"Because of the nature of this type of cancer ... burial is a very likely outcome," Wang says in the film. "I'd like to use whatever time I have left to help set a pattern in our community of really going back to traditional and natural ways."
Wang commissioned his own biodegradable coffin made from re-purposed materials -- he dances on it in the film -- and actively sought a funeral that would give his body back to the land.
Sehee said that his work promoting ecologically sustainable death and burial practices can be challenging. Aside from the often wonkish discussions of standards, certifications and public policy, "people just don't like to talk about this stuff," he said.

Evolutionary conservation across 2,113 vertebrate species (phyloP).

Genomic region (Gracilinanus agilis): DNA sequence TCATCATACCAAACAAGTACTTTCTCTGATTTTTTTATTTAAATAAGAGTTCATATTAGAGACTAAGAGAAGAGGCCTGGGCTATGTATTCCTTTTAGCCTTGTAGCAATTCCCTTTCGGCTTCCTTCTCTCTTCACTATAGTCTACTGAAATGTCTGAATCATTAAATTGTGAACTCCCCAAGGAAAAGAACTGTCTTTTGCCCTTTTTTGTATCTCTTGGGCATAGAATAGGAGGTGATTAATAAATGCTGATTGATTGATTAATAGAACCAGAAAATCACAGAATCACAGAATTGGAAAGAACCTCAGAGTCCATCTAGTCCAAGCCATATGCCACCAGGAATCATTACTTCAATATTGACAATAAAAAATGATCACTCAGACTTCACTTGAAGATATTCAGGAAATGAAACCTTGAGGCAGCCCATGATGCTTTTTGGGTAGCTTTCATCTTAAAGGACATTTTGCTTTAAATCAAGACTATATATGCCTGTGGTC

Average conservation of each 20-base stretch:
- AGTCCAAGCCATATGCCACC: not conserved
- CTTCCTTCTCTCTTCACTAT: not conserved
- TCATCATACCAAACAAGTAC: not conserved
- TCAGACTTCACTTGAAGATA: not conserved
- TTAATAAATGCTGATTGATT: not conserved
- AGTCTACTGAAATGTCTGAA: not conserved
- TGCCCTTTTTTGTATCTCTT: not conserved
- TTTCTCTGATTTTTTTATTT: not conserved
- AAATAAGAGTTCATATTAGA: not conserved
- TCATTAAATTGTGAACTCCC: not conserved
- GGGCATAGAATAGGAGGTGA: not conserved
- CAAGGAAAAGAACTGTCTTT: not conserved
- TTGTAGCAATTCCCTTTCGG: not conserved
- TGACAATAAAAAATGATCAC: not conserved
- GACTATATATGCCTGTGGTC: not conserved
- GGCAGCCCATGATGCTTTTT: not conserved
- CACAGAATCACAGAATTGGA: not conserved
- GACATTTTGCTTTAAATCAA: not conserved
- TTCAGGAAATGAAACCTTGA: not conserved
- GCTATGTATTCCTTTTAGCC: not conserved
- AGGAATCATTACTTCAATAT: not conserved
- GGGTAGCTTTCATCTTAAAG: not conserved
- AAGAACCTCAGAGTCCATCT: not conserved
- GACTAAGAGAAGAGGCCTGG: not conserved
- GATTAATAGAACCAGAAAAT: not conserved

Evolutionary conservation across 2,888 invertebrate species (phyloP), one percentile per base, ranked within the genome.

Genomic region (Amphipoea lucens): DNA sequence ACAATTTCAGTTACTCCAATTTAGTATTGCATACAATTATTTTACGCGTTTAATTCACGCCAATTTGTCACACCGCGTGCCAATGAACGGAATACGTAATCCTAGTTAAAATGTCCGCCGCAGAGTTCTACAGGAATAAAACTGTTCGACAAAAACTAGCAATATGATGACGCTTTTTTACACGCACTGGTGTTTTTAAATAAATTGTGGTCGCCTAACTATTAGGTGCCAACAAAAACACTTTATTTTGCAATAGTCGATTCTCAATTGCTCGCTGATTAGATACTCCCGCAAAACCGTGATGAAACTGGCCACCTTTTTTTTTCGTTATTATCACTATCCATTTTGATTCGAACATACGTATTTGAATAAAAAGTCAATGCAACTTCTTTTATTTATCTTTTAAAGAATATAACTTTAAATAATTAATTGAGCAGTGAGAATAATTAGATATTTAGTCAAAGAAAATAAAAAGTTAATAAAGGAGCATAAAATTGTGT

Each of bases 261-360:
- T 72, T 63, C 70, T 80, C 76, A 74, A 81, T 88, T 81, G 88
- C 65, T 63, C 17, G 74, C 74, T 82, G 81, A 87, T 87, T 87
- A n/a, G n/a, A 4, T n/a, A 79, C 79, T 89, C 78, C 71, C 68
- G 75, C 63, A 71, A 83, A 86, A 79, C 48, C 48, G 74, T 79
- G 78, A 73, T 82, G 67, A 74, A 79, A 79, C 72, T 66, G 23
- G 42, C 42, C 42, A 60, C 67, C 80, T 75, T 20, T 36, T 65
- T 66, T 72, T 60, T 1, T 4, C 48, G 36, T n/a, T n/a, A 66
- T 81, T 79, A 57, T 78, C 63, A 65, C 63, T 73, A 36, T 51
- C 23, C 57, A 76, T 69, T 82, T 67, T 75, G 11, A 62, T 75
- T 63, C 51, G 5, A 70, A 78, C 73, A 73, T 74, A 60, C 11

Brian Wilson, co-director of the film, said that the process of making the film was an eye-opening experience. "It's fascinating because burial traditions in other countries vary so much," he said. "Here we're stuck in this conventional thing of lots of embalming and big metal caskets.
"What we're hoping to show people is that you don't have to do it this way. These methods are really only 150 years old, as opposed to natural burial, which is millions of years old."